The title of Paolo Sorrentino's latest doesn’t refer to a fixed stage in life but to the mysterious inner spark—as much spiritual as biological—that keeps us going.
All six movies I watched between Christmas and New Year’s Day were about looking back: to historical eras; to the protagonists’ pasts; or, for us, to our own pasts.
Readers weight in on the debate started by Albert B. Hakim on universal salvation and damnation for the unjust, and fact-check our review of 'Spotlight.'
We've chosen the film reviews from this year you'll most want to read again.
"Room" is a work of skill, with an interesting shift that says as much about the differences between literature and cinema as it does about the talents involved.
'Spotlight' portrays the Globe’s reporters as heroes, but theirs is a workaday heroism without flourishes or frills. 'Truth,' by contrast, is soaked in personality.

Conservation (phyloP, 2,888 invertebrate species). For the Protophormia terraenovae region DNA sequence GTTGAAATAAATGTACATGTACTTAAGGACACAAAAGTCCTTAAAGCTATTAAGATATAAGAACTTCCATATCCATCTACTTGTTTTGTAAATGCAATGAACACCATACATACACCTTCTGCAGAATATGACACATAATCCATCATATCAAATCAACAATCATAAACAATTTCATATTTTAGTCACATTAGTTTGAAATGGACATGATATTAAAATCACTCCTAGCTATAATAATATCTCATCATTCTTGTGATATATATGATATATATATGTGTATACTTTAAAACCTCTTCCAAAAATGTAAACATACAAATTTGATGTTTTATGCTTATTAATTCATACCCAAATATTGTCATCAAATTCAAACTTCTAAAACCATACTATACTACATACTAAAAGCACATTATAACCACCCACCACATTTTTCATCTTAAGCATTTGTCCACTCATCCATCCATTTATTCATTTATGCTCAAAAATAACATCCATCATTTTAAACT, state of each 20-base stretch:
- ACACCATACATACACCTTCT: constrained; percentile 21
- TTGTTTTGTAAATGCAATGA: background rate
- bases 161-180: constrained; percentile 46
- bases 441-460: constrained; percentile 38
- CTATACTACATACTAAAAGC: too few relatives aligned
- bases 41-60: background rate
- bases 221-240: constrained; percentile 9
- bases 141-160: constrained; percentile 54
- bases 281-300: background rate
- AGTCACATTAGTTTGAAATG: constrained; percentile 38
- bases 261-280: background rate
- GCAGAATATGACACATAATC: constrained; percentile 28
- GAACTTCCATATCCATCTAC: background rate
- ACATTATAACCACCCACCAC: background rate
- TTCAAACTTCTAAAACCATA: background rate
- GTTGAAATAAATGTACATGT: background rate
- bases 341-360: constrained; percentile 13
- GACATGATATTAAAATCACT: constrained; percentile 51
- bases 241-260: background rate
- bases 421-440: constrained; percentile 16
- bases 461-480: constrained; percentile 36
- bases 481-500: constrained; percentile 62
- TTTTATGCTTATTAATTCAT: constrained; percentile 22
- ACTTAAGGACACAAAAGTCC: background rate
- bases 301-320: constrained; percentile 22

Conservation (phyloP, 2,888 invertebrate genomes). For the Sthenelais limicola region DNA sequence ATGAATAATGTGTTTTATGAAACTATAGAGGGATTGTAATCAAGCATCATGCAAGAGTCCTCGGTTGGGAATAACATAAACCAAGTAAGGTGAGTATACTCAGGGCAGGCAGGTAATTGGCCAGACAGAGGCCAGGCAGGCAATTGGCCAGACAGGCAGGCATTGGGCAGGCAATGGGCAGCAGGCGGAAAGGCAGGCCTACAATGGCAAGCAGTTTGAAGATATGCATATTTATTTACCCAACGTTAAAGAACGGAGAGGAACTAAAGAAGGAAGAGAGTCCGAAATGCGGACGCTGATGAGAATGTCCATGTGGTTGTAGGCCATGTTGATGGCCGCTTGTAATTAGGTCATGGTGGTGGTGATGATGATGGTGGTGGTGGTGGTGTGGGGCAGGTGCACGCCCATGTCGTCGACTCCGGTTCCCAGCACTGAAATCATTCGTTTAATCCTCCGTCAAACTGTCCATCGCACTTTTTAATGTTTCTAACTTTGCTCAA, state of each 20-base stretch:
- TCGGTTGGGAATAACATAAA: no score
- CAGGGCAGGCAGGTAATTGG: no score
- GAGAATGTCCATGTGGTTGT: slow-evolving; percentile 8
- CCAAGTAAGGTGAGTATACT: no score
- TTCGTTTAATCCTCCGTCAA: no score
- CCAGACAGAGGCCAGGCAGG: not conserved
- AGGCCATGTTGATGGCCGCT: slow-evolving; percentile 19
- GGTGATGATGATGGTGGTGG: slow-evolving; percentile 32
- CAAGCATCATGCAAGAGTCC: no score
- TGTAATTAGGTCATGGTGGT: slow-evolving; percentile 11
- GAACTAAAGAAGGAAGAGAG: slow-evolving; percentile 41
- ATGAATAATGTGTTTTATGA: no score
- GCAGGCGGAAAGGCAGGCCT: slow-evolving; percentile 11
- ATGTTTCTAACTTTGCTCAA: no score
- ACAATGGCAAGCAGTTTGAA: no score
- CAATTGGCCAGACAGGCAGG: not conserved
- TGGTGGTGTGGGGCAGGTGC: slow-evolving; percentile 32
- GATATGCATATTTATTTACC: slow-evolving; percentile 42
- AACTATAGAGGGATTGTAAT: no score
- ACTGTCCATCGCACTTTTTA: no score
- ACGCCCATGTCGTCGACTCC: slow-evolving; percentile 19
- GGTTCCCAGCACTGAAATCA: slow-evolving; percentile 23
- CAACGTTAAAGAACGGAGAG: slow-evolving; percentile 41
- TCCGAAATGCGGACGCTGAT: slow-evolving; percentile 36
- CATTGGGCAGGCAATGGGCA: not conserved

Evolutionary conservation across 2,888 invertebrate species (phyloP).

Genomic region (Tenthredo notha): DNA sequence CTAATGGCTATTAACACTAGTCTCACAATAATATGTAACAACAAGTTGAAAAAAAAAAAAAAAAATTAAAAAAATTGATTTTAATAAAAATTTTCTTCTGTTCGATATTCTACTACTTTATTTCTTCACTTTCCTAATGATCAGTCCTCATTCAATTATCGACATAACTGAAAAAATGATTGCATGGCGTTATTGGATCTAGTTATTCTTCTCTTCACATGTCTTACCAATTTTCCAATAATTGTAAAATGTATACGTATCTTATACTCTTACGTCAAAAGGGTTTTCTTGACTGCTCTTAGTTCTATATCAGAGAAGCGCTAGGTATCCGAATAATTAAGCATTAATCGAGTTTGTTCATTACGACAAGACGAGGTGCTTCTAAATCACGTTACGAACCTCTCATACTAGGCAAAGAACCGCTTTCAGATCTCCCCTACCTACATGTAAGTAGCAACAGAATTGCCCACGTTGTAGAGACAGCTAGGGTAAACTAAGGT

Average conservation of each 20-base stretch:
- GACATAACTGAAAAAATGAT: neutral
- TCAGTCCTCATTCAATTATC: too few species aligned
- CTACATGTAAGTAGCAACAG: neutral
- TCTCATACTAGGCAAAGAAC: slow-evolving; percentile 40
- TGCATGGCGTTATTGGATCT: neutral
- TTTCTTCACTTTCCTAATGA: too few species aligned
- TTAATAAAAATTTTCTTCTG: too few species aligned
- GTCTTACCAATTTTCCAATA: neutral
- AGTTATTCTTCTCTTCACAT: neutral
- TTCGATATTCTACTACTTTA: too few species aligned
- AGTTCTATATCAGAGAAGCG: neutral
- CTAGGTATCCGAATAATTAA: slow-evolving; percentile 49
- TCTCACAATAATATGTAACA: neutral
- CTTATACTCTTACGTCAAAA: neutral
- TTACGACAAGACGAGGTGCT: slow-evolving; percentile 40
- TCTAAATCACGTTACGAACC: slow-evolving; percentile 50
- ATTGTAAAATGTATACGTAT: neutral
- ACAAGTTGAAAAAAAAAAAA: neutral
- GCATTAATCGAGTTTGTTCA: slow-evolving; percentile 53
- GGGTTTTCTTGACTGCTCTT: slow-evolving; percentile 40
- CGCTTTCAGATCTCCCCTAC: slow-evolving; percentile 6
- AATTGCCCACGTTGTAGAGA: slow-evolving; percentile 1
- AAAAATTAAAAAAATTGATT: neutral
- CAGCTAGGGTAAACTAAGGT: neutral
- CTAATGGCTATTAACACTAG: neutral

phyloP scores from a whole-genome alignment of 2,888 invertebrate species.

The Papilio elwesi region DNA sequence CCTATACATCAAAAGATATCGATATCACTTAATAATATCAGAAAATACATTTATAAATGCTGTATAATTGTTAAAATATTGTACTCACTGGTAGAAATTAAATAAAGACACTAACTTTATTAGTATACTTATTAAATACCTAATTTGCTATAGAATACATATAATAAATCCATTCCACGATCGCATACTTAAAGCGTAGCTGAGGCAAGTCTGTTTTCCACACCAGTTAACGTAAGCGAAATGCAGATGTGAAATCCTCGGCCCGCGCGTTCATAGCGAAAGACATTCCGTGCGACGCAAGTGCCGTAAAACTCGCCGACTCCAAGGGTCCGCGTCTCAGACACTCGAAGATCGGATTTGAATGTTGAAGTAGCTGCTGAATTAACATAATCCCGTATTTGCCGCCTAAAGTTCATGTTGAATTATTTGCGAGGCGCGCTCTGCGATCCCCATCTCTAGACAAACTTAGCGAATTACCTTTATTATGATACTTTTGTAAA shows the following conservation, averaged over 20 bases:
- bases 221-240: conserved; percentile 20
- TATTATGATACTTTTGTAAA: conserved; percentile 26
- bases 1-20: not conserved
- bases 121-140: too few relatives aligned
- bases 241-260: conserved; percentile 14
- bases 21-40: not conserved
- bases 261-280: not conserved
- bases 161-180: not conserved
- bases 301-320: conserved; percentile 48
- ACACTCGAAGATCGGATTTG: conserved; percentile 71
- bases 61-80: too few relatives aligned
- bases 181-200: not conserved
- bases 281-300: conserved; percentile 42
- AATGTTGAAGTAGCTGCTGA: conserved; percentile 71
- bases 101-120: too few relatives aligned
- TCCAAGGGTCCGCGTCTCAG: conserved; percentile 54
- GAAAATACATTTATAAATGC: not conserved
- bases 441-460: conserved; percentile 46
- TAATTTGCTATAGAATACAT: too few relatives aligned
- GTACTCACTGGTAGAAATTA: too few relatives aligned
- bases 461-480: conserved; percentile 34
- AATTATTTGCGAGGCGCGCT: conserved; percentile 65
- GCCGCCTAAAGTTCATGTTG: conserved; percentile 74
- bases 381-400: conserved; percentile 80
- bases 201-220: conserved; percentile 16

To hell with postmodern irony. Here are two earnest movies with straight-arrow heroes: "The Martian," with Matt Damon, and "Bridge of Spies," with Tom Hanks.
What’s fairly new about 'Black Mass' is that this gangster story focuses more on the moral seduction and destruction of a lawman than on the downfall of a hood.
Set in bombed-out Berlin of 1945, Petzold's 'Phoenix' questions who was guilty, and of what, in the daily workings of the Holocaust—and will there be a reckoning?
In 'The End of the Tour,' James Ponsoldt addresses the life—and death—of David Foster Wallace, served as the Platonic ideal for a generation of younger writers.
You won't see a movie more carefully premeditated than Allen's latest, which is too much like a machine, its characters more like well-oiled gears than human beings.
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